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By Steven Kelly, NASCO Director of Education & Training

Cultivating a new cooperative interest as an undergraduate, I pursued research into co-ops while living in the Brazilian Amazon. There I studied cooperative movements as a grassroots means to resist transnational development policies that tended to displace local people and undermine their livelihoods. My studies incorporated some of the work of Chico Mendez and the forestry cooperatives (like the rubber tappers), as well as taxi co-ops found throughout Latin America, and women’s health care collectives. Most striking was my stay with an MST (Landless Workers’ Movement) encampment, where an entire community of squatters formed a make-shift village of co-ops on top of co-ops – from cooperative food production (which is sold in cities under the twin pines label), to co-op schooling, childcare, and a completely participatory process for decision-making in the community. Their grassroots collective organizing has inspired poor people all over the world, and it remains the largest agrarian reform movement in the world with over 1.3 million members.

Perhaps I got bitten by the ‘co-op bug’ a bit harder than most, but I credit NASCO with initially awakening a passion for learning about cooperative organizing. I think there certainly is interest within the NASCO membership to learn more about other forms of cooperation. The NASCO Institute that I first attended in 2000 was themed "the many faces of cooperation", and showcased various co-ops, including credit unions and the intentional communities movement. More recently, the NASCO Institute has included workshops on "Palestinian Cooperatives: Co-ops Under Occupation", "Car co-ops", and even a course on "the Free Skool", a cooperative model of democratic community education. For the past few years NASCO has also hosted a Worker Co-op Forum, a time for members of worker co-ops to network and exchange ideas, as well as a session to learn more about the worker co-op movement.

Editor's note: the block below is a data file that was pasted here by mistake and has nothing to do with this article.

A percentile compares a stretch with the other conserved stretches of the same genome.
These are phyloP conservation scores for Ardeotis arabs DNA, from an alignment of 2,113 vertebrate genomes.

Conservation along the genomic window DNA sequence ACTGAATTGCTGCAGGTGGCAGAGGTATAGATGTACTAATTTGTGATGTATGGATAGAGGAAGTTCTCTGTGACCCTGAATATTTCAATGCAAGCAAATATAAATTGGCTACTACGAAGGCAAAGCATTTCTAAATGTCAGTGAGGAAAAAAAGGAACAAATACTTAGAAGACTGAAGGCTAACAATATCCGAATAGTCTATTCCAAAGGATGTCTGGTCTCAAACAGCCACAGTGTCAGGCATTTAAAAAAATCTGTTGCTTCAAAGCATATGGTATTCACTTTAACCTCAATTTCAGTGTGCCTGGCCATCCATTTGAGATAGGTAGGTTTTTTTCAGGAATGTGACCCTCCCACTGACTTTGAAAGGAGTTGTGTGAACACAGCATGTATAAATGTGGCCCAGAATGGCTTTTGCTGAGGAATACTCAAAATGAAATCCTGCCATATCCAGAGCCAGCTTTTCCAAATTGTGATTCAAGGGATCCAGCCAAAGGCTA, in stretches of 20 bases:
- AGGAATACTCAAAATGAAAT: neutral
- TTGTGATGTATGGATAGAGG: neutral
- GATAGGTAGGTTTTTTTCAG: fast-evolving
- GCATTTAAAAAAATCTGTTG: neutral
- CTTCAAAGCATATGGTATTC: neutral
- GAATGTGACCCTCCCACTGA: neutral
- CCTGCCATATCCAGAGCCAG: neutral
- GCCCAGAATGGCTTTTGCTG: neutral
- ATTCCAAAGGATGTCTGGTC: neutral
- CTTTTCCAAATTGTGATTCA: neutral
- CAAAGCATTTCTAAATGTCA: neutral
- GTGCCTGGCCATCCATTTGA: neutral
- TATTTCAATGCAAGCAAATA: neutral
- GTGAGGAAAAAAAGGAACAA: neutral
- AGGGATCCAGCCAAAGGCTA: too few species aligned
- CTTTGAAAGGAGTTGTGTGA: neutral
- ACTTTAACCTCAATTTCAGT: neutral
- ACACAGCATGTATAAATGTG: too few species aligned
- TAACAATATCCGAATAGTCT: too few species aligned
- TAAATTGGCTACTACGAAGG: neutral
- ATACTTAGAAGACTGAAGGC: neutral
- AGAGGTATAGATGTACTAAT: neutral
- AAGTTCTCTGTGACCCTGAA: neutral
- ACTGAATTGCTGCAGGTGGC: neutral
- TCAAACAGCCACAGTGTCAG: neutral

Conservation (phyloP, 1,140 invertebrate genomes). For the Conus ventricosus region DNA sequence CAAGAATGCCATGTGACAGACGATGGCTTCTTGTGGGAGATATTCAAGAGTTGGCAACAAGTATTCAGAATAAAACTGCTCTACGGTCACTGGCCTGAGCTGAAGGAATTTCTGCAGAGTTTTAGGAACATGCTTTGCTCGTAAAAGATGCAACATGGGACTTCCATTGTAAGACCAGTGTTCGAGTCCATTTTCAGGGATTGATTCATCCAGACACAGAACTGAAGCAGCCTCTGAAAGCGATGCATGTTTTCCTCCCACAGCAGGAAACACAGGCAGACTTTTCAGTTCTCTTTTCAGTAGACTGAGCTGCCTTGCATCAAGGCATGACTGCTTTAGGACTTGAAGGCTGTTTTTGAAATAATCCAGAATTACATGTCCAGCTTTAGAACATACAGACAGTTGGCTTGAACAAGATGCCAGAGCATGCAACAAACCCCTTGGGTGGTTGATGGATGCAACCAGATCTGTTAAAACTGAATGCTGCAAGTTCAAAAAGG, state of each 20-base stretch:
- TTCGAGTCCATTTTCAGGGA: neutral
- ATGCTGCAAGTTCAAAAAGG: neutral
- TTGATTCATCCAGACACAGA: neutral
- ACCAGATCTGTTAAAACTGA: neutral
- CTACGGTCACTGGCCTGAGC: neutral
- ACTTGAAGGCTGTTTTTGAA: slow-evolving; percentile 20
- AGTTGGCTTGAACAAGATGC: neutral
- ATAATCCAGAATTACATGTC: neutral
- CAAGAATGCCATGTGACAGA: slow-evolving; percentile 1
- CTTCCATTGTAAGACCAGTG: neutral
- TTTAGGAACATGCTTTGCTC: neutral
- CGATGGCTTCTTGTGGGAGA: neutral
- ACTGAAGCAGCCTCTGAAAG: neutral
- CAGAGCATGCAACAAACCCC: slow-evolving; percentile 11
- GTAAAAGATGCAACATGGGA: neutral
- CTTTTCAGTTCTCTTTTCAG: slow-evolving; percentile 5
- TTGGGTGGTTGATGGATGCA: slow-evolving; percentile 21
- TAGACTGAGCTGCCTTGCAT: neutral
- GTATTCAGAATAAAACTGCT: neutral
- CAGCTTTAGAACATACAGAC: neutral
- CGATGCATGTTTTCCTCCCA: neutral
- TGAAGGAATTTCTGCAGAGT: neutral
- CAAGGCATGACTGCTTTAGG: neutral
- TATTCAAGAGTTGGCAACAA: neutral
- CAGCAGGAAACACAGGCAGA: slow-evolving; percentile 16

It is my hope that members of student businesses, and leadership within the North American worker co-op movement, can increasingly collaborate with NASCO to create more opportunities for education about the wider co-op movement. Many student co-opers graduate and feel they have no place to take their interest in and experience with co-ops. One good opportunity is through the NASCO Cooperative Internship Network, though fewer and fewer employers have signed up to take in summer interns in recent years. Why not internships in worker-run businesses or democratic ESOPs? Another place where co-op education can be expanded is through the annual NASCO Institute itself: its Worker Co-op Forum could be facilitated by NASCO business members along with folks from the wider worker co-op movement.

The most direct and popular opportunity for member education remains the NASCO tradition of visiting members in their own co-ops. NASCO has had a policy of visiting up to 80% of its active member co-ops each year, making sure to do a workshop for all members at least every two years. This month there is a proposal before the NASCO board to create a joint membership category between NASCO and other worker co-op associations, including student-run businesses. (See below.) This would entail collaborative efforts toward educating student members about the broader co-op movement and history; it could also involve internships within non-campus worker co-ops and even support organizations. Should the proposal pass, it will be up to student business members and organizations like GEO, the Canadian Worker Co-op Federation, and the US Worker Cooperative Federation to fill the gap of cooperative education, and begin the integration of North American youth into a broader movement.


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